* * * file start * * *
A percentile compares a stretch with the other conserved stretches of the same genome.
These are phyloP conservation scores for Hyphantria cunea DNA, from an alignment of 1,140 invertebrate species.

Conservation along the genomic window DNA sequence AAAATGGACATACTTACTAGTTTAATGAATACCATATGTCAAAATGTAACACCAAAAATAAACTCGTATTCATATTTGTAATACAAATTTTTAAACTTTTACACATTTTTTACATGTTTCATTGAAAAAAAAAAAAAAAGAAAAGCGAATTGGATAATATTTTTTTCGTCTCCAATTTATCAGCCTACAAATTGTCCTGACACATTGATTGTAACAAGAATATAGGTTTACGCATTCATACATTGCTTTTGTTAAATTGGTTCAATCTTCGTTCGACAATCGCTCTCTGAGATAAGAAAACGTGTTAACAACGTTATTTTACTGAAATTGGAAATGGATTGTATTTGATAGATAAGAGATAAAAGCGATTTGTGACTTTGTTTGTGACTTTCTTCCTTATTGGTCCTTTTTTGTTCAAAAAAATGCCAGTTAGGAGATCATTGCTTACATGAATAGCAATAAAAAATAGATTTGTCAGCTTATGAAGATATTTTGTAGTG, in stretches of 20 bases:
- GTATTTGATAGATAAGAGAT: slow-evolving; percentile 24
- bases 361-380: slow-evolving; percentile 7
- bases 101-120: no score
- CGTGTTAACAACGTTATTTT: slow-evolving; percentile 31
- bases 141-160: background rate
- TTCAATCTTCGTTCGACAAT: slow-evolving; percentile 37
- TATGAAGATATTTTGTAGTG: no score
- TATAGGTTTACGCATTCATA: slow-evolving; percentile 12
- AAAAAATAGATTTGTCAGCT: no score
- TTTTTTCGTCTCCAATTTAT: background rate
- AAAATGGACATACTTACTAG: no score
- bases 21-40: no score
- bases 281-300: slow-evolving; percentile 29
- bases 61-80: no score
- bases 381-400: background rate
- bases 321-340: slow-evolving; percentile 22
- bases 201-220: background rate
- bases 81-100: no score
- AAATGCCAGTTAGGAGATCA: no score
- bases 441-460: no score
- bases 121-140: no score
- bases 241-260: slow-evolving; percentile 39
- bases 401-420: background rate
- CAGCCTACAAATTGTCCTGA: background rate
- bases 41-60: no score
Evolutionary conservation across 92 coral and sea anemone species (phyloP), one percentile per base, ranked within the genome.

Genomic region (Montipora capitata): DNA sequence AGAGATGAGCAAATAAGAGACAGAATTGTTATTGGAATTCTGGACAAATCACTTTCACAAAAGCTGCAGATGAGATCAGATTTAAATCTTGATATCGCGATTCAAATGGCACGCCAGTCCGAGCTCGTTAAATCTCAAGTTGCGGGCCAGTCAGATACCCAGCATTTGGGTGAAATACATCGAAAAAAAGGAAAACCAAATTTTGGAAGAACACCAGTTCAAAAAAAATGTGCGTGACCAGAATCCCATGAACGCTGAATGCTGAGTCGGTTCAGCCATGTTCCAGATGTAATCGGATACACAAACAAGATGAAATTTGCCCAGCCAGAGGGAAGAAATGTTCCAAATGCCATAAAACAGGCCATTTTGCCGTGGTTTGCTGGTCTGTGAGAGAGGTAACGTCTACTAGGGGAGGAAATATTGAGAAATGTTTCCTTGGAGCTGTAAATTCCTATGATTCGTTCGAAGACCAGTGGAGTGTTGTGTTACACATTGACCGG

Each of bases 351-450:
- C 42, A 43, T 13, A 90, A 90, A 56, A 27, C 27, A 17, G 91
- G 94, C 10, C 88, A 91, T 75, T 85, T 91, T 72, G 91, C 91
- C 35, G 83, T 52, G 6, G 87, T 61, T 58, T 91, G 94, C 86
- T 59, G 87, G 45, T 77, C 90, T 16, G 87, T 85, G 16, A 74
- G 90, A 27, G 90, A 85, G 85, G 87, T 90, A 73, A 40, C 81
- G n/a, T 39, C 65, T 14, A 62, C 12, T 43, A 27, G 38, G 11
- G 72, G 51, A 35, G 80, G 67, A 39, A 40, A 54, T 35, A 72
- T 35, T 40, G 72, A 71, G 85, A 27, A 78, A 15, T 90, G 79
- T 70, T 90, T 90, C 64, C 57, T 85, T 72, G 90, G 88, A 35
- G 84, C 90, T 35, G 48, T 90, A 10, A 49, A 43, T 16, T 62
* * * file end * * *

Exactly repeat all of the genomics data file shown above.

A percentile compares a stretch with the other conserved stretches of the same genome.
These are phyloP conservation scores for Hyphantria cunea DNA, from an alignment of 1,140 invertebrate species.

Conservation along the genomic window DNA sequence AAAATGGACATACTTACTAGTTTAATGAATACCATATGTCAAAATGTAACACCAAAAATAAACTCGTATTCATATTTGTAATACAAATTTTTAAACTTTTACACATTTTTTACATGTTTCATTGAAAAAAAAAAAAAAAGAAAAGCGAATTGGATAATATTTTTTTCGTCTCCAATTTATCAGCCTACAAATTGTCCTGACACATTGATTGTAACAAGAATATAGGTTTACGCATTCATACATTGCTTTTGTTAAATTGGTTCAATCTTCGTTCGACAATCGCTCTCTGAGATAAGAAAACGTGTTAACAACGTTATTTTACTGAAATTGGAAATGGATTGTATTTGATAGATAAGAGATAAAAGCGATTTGTGACTTTGTTTGTGACTTTCTTCCTTATTGGTCCTTTTTTGTTCAAAAAAATGCCAGTTAGGAGATCATTGCTTACATGAATAGCAATAAAAAATAGATTTGTCAGCTTATGAAGATATTTTGTAGTG, in stretches of 20 bases:
- GTATTTGATAGATAAGAGAT: slow-evolving; percentile 24
- bases 361-380: slow-evolving; percentile 7
- bases 101-120: no score
- CGTGTTAACAACGTTATTTT: slow-evolving; percentile 31
- bases 141-160: background rate
- TTCAATCTTCGTTCGACAAT: slow-evolving; percentile 37
- TATGAAGATATTTTGTAGTG: no score
- TATAGGTTTACGCATTCATA: slow-evolving; percentile 12
- AAAAAATAGATTTGTCAGCT: no score
- TTTTTTCGTCTCCAATTTAT: background rate
- AAAATGGACATACTTACTAG: no score
- bases 21-40: no score
- bases 281-300: slow-evolving; percentile 29
- bases 61-80: no score
- bases 381-400: background rate
- bases 321-340: slow-evolving; percentile 22
- bases 201-220: background rate
- bases 81-100: no score
- AAATGCCAGTTAGGAGATCA: no score
- bases 441-460: no score
- bases 121-140: no score
- bases 241-260: slow-evolving; percentile 39
- bases 401-420: background rate
- CAGCCTACAAATTGTCCTGA: background rate
- bases 41-60: no score
Evolutionary conservation across 92 coral and sea anemone species (phyloP), one percentile per base, ranked within the genome.

Genomic region (Montipora capitata): DNA sequence AGAGATGAGCAAATAAGAGACAGAATTGTTATTGGAATTCTGGACAAATCACTTTCACAAAAGCTGCAGATGAGATCAGATTTAAATCTTGATATCGCGATTCAAATGGCACGCCAGTCCGAGCTCGTTAAATCTCAAGTTGCGGGCCAGTCAGATACCCAGCATTTGGGTGAAATACATCGAAAAAAAGGAAAACCAAATTTTGGAAGAACACCAGTTCAAAAAAAATGTGCGTGACCAGAATCCCATGAACGCTGAATGCTGAGTCGGTTCAGCCATGTTCCAGATGTAATCGGATACACAAACAAGATGAAATTTGCCCAGCCAGAGGGAAGAAATGTTCCAAATGCCATAAAACAGGCCATTTTGCCGTGGTTTGCTGGTCTGTGAGAGAGGTAACGTCTACTAGGGGAGGAAATATTGAGAAATGTTTCCTTGGAGCTGTAAATTCCTATGATTCGTTCGAAGACCAGTGGAGTGTTGTGTTACACATTGACCGG

Each of bases 351-450:
- C 42, A 43, T 13, A 90, A 90, A 56, A 27, C 27, A 17, G 91
- G 94, C 10, C 88, A 91, T 75, T 85, T 91, T 72, G 91, C 91
- C 35, G 83, T 52, G 6, G 87, T 61, T 58, T 91, G 94, C 86
- T 59, G 87, G 45, T 77, C 90, T 16, G 87, T 85, G 16, A 74
- G 90, A 27, G 90, A 85, G 85, G 87, T 90, A 73, A 40, C 81
- G n/a, T 39, C 65, T 14, A 62, C 12, T 43, A 27, G 38, G 11
- G 72, G 51, A 35, G 80, G 67, A 39, A 40, A 54, T 35, A 72
- T 35, T 40, G 72, A 71, G 85, A 27, A 78, A 15, T 90, G 79
- T 70, T 90, T 90, C 64, C 57, T 85, T 72, G 90, G 88, A 35
- G 84, C 90, T 35, G 48, T 90, A 10, A 49, A 43, T 16, T 62